TITLE: Tractatus de Sphaera Mundi

DATE:  1300-1500

AUTHOR:  Johannes de Sacrobosco [John Halifax of Holywood]

DESCRIPTION: A fitting end to this volume, this map is from a treatise called the Tractatus de Sphaera Mundi that is often cited as atypical of the medieval period because it is derived entirely from the writings of earlier scholars, leaning especially on Ptolemy’s astronomical work the Almagest (Book I, #119). However, even without the addition of the new discoveries, it achieved a great popularity that lasted well through the Renaissance, for after the invention of printing no fewer than 65 editions succeeded each other in rapid order and occupied the attentions of the foremost scientific printers of the time.  Its popularity may be explained not only by its dependence on established authority, but on its slight bulk and the simplicity to which elaborate theories were reduced.  Its four chapters deal with the terrestrial globe, circles, and the movements of the stars and with the planets.  It was doubtless this brevity that recommended it to seafaring folk, for it was known to have been one of the standard textbooks of the Portuguese seamen during their great age of exploration.

Johannes de Sacrobosco, latinized for John Halifax or Holywood, a teacher of mathematics and astronomy at the University of Paris during the 13th century.  He was probably from Yorkshire, England, educated at Oxford, and migrated to Paris in 1221, where he compiled his Tractatus de Sphaera Mundi (being in part a summary of Ptolemy’s Almagest; a manual or textbook for beginners in the study of astronomy and cosmography, illustrated by a world map and diagrams and Sacrobosco’s Compotus, Quadrans, Algorismus, Cautelæ).  Twenty-five editions of this work appeared prior to 1500, and a further 40 editions up to 1647, even though no original work was included, nor added to the reissues (even though such items as his earth-centered diagrams of the solar system were superseded by the Copernican theory and new geographical discoveries outdated his map).  This map, therefore, had one of the widest distributions and circulation among students during these two-three centuries. In this work the theory of a spherical earth is supported in much the same manner as was done by Campano. The Tractatus proved to be one of the most import quasi-scientific geographical and astronomical textbooks of the later middle ages, being frequently copied, and frequently printed after the invention of that art. Further reference might be made to a belief in a spherical earth, as held by Roger Bacon (1214-1294), by Thomas Aquinas (1225-1274), by Vincent of Beauvais (1190-1264), by Dante (1265-1321), and still others of the 13th, 14th, and 15th centuries. It should, however, be stated that nowhere in the works of these authors does there appear a reference to the construction terrestrial globes, and only incidentally the implication that they knew of or approved the construction of celestial globes.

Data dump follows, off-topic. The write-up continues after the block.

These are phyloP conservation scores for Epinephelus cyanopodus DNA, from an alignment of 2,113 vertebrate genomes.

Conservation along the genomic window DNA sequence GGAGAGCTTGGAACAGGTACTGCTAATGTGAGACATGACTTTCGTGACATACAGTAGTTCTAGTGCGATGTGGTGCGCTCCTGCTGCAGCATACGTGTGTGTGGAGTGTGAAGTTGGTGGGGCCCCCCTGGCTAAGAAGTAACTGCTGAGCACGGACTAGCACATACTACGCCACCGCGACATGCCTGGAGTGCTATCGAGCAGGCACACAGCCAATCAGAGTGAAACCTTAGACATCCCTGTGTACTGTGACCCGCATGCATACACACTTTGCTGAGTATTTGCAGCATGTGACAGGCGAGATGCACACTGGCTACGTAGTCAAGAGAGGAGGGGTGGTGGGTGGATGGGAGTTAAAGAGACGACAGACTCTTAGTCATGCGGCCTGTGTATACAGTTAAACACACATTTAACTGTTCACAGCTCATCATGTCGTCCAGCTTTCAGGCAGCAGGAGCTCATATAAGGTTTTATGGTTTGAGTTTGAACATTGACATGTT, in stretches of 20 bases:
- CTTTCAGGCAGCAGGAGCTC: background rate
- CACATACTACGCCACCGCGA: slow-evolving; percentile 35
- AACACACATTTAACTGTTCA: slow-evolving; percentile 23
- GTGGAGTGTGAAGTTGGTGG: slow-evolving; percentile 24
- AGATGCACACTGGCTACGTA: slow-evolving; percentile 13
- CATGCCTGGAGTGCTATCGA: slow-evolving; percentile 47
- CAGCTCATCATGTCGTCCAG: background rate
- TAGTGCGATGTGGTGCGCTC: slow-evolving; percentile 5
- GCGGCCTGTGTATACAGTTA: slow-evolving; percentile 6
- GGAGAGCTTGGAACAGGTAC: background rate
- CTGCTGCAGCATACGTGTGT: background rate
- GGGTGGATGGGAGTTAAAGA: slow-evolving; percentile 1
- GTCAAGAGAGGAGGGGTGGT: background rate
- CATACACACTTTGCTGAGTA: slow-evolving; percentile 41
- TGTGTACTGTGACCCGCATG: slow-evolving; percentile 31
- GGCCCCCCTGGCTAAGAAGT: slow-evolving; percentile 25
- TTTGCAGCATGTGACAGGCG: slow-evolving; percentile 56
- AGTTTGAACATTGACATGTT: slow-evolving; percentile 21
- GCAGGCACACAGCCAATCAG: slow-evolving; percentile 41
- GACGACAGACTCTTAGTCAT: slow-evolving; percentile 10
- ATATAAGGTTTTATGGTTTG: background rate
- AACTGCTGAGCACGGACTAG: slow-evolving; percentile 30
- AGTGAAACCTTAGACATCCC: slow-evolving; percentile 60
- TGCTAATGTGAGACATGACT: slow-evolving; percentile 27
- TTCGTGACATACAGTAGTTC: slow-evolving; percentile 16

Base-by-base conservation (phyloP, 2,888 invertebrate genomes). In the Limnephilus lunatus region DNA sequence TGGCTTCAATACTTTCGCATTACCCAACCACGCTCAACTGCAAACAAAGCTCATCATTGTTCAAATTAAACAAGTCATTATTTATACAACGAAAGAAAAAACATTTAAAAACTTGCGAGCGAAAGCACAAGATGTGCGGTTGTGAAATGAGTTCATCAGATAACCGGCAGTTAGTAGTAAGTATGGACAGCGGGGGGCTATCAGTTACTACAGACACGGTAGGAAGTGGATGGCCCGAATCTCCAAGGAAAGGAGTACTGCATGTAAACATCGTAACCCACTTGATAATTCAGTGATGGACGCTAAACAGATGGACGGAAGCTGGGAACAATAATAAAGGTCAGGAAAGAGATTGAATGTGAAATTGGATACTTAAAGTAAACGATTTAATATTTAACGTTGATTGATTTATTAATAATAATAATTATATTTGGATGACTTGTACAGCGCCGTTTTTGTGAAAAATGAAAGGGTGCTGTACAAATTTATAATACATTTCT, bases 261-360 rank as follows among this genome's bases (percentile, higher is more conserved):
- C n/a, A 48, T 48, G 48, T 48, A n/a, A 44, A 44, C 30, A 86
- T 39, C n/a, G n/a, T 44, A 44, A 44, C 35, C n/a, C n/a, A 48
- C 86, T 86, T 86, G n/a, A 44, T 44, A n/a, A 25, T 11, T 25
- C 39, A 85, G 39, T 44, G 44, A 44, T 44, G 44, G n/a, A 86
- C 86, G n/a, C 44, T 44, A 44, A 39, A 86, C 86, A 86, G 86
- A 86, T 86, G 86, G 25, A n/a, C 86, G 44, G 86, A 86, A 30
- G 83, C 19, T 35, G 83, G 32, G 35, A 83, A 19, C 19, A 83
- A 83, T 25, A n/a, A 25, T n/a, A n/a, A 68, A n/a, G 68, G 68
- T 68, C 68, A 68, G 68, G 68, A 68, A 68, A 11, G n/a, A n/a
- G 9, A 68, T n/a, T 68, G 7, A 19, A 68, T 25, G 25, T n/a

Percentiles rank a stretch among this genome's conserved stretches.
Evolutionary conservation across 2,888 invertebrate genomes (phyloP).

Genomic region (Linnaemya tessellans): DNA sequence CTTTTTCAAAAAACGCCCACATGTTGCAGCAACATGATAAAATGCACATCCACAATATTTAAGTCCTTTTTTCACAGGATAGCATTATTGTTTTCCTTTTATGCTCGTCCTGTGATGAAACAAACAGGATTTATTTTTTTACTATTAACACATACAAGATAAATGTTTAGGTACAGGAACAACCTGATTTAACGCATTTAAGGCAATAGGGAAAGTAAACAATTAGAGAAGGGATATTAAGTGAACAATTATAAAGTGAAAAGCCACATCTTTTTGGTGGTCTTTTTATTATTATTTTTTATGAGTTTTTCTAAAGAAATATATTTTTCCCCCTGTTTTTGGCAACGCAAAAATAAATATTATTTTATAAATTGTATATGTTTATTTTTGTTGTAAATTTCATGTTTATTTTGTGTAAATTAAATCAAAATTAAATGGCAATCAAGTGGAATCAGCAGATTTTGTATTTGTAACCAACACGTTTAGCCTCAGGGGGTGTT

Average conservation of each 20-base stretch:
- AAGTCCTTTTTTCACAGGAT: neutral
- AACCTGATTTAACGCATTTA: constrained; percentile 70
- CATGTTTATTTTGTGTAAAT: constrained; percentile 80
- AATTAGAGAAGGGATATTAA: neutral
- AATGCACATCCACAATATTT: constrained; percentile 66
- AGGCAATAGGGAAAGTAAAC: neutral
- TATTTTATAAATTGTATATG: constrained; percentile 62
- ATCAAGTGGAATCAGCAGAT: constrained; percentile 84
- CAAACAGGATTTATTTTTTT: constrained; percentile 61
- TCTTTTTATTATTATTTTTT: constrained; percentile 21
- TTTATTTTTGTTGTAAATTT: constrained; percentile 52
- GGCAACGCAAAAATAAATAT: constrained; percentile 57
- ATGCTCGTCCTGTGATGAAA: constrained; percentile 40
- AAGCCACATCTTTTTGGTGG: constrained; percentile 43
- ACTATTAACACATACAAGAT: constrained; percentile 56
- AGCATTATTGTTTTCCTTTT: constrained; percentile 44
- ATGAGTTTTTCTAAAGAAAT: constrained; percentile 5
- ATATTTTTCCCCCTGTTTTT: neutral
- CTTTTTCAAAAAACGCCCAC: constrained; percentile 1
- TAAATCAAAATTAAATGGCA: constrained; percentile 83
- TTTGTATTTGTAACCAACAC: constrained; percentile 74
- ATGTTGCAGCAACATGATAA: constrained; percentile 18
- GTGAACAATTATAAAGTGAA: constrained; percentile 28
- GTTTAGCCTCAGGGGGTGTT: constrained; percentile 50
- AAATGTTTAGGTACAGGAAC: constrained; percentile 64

As can be seen in this woodcut printed example, its is a simple map based upon the construct of Ambrosius Aurelius Macrobius (ca. 410, Book II, #201) and containing a hemispherical world divided into seven climatic zones, a system devised by the Greeks and Ptolemy.  This map shows the uninhabitable Southern Frigid Zone (at the top, the map has a South-orientation); the unexplored Southern Temperate Zone that is habitable; a Central Hot Zone that is not habitable; the Northern Temperate Zone where Europe, Asia and Africa occupy the known world; and the Northern Frigid Zone that is also uninhabitable.

Therefore, Sacrobosco is one of the best representations of the entire medieval period, since his influence spans both the early and later periods.  He lived and worked in the early medieval period of the 13th century; and his maps continued to be reproduced in large quantity for another four centuries, no small feat for such a simple cartographic scheme.

LOCATION:  New York Public Library



*Bagrow, L., History of Cartography, p. 44.

  Beazley, C., The Dawn of Modern Geography, Volume II, pp. 573-75.

*Bricker, C., Landmarks of Mapmaking, pp. 14, 60.

  Brown, L.A., The Story of Maps, pp. 98, 152, 198-201.

*Brown, L.A., The World Encompassed, no. 13.

*Harley, J.B., The History of Cartography, Volume I, pp. 306, 307, 314, 321.

  Kimble, G.H.T., Geography in the Middle Ages, p. 9.

  Stevenson, E.L., Terrestrial and Celestial Globes, p. 43

*Tooley, R., Maps and Mapmakers, p. 49.


Excerpt from Johannes de Sacrobosco’s Tractatus de Sphaera Mundi